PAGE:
Oil prices rose on Friday but were heading for yet another weekly decline as concerns intensified that trade disputes and slowing global economic growth could hit demand for petroleum products.
Brent crude oil futures LCOc1 were up 92 cents at $72.25 a barrel by 1237 GMT, after rising over $1 to hit a high of $72.44 a barrel. U.S. West Texas Intermediate (WTI) crude futures CLc1 rose 59 cents to $66.05.
Brent was still heading for a 1-percent decline this week, a third consecutive weekly drop. WTI, meanwhile, is on track for a seventh week of losses with a fall of more than 2 percent.
The main drag on prices was the darkening economic outlook on the back of trade tensions between the United States and China, and weakening emerging market currencies that are weighing on growth and fuel consumption, traders and analysts said.
U.S. investment bank Jefferies said on Friday that there was a “lack of demand” for crude oil and refined products from emerging markets, while Singaporean bank DBS said that Chinese data showed a “steady decline” in activity and that “the economy is facing added headwinds due to rising trade tensions”.
Bank MUFG, meanwhile, said that the weakening Turkish lira will constrain further growth in gasoline and diesel demand this year.
“Although emerging market contagion and China slowdown fears seem somewhat overstated, neither fundamental nor sentiment should provide support for higher commodity prices,” Julius Baer Head of Macro and Commodity Research Norbert Rücker said.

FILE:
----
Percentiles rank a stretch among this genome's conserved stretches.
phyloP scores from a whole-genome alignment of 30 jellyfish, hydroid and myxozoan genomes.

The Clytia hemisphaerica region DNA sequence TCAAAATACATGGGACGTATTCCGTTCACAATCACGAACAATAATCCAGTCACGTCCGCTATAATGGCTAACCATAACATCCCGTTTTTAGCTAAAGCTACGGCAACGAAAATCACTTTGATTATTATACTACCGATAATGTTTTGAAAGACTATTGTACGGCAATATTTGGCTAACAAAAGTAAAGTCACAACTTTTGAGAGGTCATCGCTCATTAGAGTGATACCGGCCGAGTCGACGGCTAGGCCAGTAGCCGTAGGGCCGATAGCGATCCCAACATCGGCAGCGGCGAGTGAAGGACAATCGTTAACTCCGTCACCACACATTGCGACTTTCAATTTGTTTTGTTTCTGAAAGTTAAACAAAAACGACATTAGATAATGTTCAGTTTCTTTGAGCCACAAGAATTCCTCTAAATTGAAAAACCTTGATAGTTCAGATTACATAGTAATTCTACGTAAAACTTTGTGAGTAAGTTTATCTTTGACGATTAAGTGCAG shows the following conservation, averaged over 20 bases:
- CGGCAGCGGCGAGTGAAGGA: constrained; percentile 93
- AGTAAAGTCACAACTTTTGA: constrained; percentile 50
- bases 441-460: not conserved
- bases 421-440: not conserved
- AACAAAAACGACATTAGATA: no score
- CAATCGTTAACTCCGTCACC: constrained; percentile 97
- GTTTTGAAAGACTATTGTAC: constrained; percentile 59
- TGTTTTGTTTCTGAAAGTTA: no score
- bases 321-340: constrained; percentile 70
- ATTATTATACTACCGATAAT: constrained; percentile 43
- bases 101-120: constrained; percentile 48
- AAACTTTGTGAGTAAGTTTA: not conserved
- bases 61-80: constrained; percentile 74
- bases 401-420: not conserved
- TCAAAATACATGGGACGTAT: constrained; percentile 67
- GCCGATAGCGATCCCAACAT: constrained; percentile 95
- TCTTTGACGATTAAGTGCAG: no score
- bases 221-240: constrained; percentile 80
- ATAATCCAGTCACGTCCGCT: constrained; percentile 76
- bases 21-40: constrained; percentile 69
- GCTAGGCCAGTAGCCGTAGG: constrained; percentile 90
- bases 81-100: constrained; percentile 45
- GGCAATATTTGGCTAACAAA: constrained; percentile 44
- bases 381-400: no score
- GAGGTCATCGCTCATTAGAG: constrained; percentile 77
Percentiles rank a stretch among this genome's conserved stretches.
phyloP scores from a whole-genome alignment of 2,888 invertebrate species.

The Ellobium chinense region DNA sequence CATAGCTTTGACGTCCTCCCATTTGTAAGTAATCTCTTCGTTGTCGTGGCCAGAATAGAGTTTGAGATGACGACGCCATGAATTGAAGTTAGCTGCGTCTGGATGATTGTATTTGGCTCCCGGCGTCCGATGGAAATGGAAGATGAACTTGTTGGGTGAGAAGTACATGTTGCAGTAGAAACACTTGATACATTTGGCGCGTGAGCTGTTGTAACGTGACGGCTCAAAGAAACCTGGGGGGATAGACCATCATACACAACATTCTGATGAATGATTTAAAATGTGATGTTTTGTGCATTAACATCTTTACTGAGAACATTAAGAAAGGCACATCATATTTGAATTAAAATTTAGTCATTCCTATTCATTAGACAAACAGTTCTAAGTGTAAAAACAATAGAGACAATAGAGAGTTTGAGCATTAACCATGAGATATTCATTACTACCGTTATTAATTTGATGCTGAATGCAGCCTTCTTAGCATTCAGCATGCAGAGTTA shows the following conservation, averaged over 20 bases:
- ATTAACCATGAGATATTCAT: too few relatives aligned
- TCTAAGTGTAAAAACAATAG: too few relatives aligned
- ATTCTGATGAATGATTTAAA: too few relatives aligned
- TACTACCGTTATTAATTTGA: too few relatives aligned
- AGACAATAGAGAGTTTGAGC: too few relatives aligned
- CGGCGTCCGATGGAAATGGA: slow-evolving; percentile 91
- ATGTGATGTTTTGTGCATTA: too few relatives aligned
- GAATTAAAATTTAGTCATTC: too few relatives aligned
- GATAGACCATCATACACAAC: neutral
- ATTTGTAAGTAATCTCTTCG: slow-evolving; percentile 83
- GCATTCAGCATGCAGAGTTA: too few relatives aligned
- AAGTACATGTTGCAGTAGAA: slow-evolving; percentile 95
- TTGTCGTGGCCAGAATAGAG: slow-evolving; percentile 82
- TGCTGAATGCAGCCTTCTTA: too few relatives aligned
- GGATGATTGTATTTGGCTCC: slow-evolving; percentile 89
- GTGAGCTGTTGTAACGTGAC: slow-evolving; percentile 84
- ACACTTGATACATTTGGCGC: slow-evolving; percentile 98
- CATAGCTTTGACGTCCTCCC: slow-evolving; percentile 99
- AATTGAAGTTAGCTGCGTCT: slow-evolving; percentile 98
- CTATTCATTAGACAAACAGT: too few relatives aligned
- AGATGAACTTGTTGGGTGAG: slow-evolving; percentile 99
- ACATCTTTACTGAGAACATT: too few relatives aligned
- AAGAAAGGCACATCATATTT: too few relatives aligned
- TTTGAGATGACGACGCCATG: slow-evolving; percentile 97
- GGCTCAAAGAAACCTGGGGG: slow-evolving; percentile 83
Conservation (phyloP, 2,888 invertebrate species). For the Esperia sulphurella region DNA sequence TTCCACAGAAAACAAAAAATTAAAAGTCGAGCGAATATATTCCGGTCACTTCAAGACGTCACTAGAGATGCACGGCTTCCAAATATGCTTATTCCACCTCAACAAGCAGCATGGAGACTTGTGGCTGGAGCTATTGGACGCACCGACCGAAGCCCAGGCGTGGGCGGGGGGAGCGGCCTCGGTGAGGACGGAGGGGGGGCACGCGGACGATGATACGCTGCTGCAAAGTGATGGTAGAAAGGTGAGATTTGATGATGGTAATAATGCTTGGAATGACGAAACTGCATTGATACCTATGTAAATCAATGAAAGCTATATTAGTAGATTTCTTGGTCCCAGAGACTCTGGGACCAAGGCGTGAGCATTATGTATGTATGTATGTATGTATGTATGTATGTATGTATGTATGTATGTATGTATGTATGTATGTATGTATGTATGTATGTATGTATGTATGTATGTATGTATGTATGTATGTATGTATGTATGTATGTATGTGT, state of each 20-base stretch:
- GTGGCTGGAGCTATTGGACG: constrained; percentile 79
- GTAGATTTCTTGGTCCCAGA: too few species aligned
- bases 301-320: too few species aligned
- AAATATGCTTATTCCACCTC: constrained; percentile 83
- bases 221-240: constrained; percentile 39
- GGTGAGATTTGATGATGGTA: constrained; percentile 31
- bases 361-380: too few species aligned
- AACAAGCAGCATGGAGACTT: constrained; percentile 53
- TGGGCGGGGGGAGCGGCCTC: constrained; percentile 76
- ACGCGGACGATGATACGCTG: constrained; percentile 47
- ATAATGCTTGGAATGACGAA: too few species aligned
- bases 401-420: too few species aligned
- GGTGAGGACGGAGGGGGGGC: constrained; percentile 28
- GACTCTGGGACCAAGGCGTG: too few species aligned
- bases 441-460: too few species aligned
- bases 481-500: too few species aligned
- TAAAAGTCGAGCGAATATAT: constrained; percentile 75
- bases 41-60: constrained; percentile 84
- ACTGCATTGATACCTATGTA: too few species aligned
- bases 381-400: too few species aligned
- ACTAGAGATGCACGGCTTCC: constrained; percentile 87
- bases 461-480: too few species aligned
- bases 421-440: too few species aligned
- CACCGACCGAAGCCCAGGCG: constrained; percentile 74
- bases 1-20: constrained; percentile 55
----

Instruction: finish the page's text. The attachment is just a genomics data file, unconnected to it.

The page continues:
Furthermore, just as demand seems to be slowing, supply looks to be rising, increasing the drag on markets.
U.S. government data this week showed a large build up in crude inventories C-OUT-T-EIA, with production C-OUT-T-EIA also increasing. [EIA/S]
“Investors remain cautious as Wednesday’s surprise gain in U.S. stockpiles remained fresh in their minds,” ANZ bank said on Friday.
A weekly report on U.S. drilling activity is due to be published later on Friday by energy services firm Baker Hughes.
Despite the bearish factors, analysts said prices were prevented from falling further because of U.S. sanctions against Iran, which target the financial sector from August and will include petroleum exports from November.
“Iranian crude exports were still near 2 million barrels per day (bpd) in July and will likely begin to fall dramatically in August with financial sanctions taking effect. With oil export sanctions now three months out, we expect exports to fall by more than 500,000 bpd by the end of 3Q,” Jefferies said.